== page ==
In the Habs’ Room: Kotkaniemi saves the day, but bows to Carey Price

“Without him, we wouldn’t be here now,” Jesperi Kotkaniemi said. “I think everyone can see he’s carrying our team and making the big save every time.”

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Jesperi Kotkaniemi scored the biggest goal of his career, but the Canadiens will be battling the Maple Leafs on Monday for a spot in the North Division final because Carey Price did what he does best.

Price made 13 saves of his 41 saves in overtime Saturday as Montreal defeated Toronto 3-2 to deadlock the  best-of-seven division semifinal 3-3.

“Without him, we wouldn’t be here now,” Kotkaniemi said. “He saved my ass more than once today, so I’m thankful. I think everyone can see he’s carrying our team and making the big save every time.”

“I thought Price played unbelievable and gave us a chance, especially in the overtime, (when) they were pushing,” said captain Shea Weber.

It was the seventh consecutive loss for the  Leafs in a series-clinching game, but Weber wouldn’t speculate about whether Montreal had created some doubt among the Leafs.

“We’re not really thinking about that,” Weber said. “We’re thinking about giving ourselves a chance to win the series.”

Weber said the Canadiens received a boost from the 2,500 fans in attendance at the Bell Centre. They were the first spectators in a Canadian NHL rink in 444 days.

“We could hear them before the game and, going out for warmup, we had chills again,” Weber said. “It was unbelievable. It felt like a lot more than 2,500 people, it was amazing. I can’t  imagine what 20,000 people would be like  because that was electric.”

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Coach Dominique Ducharme said he felt his team played enough to win this game in regulation.

“For the first three periods, I don’t think we had too many lows,” Ducharme said. “I thought we had good offensive zone time, really good chances in the first period when we could have had two or three goals. We were really dynamic.”

Ducharme said he was pleased the Canadiens held their own in the second period because that’s when things fell apart for the Canadiens in Games 2, 3 and 4.

Corey Perry and Tyler Toffoli produced Montreal’s first two power-play goals of the series and Ducharme noted the two goals the Leafs scored to tie the game were both the result of unlucky bounces. The first was deflected off Jeff Petry’s stick and the second changed direction after hitting Petry’s skate.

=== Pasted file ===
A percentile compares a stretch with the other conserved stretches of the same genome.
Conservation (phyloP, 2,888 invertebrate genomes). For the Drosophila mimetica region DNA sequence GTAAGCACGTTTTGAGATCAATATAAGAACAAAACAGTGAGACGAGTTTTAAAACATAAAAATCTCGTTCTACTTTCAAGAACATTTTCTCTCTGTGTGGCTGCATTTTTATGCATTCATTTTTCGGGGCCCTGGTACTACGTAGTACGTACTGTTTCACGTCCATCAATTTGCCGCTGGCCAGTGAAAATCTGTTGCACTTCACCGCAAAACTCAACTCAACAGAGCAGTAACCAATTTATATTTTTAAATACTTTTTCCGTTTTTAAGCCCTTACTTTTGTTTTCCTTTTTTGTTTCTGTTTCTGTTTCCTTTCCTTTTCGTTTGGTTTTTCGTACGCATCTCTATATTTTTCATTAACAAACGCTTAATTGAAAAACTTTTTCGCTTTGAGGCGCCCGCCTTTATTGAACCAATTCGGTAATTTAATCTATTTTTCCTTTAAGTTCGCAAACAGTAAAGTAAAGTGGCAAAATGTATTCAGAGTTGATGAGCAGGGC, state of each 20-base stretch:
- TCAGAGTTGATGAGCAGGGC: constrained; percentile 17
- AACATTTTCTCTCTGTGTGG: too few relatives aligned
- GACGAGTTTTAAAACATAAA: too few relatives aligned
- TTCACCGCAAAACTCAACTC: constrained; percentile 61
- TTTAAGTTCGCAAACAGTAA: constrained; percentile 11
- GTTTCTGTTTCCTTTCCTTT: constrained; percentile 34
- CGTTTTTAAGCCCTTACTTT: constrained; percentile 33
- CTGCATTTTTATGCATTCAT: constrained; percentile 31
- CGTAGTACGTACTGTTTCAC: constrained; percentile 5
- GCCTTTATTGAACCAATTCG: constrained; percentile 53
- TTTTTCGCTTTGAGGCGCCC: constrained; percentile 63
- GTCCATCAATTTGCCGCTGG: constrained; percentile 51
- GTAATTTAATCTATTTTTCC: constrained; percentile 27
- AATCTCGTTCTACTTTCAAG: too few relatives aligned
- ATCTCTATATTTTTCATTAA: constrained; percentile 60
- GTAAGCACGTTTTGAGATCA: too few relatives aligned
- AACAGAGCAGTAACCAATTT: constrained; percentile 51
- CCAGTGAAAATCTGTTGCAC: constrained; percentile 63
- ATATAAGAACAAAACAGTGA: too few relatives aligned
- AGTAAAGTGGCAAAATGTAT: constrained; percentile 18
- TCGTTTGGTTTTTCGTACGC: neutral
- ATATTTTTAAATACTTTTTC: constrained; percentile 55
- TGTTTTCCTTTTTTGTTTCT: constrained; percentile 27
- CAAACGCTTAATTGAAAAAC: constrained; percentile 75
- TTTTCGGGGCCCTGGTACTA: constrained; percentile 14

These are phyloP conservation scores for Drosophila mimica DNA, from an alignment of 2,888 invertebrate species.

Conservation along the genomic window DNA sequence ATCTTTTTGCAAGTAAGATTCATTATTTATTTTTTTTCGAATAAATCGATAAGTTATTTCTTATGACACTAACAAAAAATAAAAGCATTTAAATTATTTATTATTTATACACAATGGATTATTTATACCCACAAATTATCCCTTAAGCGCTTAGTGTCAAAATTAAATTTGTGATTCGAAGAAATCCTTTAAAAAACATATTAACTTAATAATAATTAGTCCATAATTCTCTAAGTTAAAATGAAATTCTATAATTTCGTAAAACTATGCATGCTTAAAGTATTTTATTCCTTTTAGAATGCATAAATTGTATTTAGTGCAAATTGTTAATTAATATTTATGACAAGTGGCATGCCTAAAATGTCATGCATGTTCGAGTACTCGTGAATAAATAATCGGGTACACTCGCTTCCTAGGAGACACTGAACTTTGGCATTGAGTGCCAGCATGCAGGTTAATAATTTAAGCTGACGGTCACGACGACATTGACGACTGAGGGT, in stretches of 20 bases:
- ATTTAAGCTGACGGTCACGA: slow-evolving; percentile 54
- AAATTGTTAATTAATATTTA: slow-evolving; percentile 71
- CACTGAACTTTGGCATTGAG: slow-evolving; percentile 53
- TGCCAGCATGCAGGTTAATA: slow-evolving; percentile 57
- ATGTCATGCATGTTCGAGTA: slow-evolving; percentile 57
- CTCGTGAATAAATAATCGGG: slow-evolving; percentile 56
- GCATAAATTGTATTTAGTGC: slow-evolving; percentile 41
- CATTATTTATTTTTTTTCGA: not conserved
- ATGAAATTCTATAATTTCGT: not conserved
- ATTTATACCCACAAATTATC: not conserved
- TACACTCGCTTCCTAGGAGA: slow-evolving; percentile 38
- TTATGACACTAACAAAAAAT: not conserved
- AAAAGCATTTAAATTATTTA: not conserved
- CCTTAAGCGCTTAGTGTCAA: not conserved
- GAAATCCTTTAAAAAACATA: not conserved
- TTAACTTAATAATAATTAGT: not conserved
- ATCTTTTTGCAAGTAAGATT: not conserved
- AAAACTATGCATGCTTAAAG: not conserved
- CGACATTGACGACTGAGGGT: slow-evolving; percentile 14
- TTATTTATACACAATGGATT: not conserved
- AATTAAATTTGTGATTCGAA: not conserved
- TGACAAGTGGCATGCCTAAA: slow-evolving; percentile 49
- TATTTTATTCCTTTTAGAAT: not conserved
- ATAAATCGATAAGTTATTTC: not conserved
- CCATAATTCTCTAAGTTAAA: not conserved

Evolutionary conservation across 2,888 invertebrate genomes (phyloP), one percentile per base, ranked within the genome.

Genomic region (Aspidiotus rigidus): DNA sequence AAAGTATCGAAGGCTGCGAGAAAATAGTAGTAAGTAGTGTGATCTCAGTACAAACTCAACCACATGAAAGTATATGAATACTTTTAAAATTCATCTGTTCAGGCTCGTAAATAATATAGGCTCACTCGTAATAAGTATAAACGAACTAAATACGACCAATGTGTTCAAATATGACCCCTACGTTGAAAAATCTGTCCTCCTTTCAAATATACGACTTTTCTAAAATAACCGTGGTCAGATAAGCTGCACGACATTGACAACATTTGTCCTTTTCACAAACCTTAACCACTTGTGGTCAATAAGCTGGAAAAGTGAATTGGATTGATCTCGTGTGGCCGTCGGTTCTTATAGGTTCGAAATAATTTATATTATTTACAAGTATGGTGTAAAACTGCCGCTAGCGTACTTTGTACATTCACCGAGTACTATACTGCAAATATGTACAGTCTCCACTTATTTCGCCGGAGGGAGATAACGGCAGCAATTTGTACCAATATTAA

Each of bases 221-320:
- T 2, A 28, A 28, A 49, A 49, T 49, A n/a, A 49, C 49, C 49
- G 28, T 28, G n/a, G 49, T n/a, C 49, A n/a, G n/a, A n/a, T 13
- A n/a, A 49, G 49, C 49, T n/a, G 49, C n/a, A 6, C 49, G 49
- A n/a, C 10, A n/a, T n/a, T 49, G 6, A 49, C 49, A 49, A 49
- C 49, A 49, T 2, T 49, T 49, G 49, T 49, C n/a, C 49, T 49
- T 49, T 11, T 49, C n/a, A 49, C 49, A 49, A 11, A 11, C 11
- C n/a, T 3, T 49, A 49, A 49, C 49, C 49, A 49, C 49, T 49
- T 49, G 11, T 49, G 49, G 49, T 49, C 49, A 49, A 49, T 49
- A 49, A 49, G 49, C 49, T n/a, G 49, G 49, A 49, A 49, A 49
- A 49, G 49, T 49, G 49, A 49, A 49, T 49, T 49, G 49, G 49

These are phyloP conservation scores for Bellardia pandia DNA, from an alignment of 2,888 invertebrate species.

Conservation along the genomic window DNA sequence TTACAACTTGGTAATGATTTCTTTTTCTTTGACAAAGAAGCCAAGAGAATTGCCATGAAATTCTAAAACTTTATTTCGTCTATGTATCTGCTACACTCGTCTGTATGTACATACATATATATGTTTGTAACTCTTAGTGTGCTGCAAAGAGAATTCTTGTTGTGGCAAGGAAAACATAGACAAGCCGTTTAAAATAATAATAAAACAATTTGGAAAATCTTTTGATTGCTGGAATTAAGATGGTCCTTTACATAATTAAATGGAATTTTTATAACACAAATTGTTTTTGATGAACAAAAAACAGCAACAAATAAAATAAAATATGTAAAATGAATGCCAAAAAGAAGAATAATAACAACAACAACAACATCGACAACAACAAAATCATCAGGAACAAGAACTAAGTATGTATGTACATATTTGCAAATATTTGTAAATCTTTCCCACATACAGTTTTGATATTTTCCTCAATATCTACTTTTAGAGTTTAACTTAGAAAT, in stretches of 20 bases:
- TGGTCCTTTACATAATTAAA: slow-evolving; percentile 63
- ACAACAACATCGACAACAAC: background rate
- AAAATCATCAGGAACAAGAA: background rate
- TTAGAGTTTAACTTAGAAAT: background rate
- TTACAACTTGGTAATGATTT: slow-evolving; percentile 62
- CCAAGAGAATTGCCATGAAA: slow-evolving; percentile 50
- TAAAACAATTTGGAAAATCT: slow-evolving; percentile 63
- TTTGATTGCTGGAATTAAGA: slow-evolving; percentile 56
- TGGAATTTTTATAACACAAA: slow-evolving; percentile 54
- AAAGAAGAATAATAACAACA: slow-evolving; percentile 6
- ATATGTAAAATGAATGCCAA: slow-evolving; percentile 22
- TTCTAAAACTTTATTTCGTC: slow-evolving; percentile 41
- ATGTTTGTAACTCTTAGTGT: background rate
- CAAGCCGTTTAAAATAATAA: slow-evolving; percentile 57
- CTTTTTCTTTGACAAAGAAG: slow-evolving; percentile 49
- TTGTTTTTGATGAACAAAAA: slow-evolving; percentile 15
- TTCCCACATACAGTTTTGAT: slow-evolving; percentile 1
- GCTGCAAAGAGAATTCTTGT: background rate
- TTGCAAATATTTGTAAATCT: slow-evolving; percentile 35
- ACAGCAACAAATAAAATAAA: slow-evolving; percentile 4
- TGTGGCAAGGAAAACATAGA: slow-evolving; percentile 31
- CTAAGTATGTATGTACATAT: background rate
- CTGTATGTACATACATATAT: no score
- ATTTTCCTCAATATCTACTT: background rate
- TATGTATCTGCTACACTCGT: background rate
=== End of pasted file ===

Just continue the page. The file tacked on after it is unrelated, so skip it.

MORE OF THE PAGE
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Phil Danault’s line did another good job keeping Auston Matthews and Mitch Marner in check. This was the fourth time in six games that Marner has failed to earn a point.

The game represented a breakthrough for rookie Jake Evans, who missed four games after suffering an injury in Game 1. He replaced Tomas Tatar on the line with Danault and Brendan Gallagher and turned in a strong two-way effort. Evans was on the ice for 23:05 and the only forward with more ice time was Danault at 23:56.

When asked why he had confidence in Evans, who was a seventh-round pick before heading to a successful U.S. college career at Notre Dame, Ducharme said: “The way he skates, the way he battles in situations. He plays hard. He can do a little of everything. We’re not just trying to play defence. You need some offensive zone time, force (the Leafs) to play defence and that line had some good moments, forcing them to defend.”

Speaking of defence, Ducharme shortened his bench and went with his top four defencemen for most of the game and they played monster minutes.

Weber led the way wth 37:07 of ice time, followed by Ben Chiarot (35:20), Petry (34:51) and Joel Edmundson (28:30).

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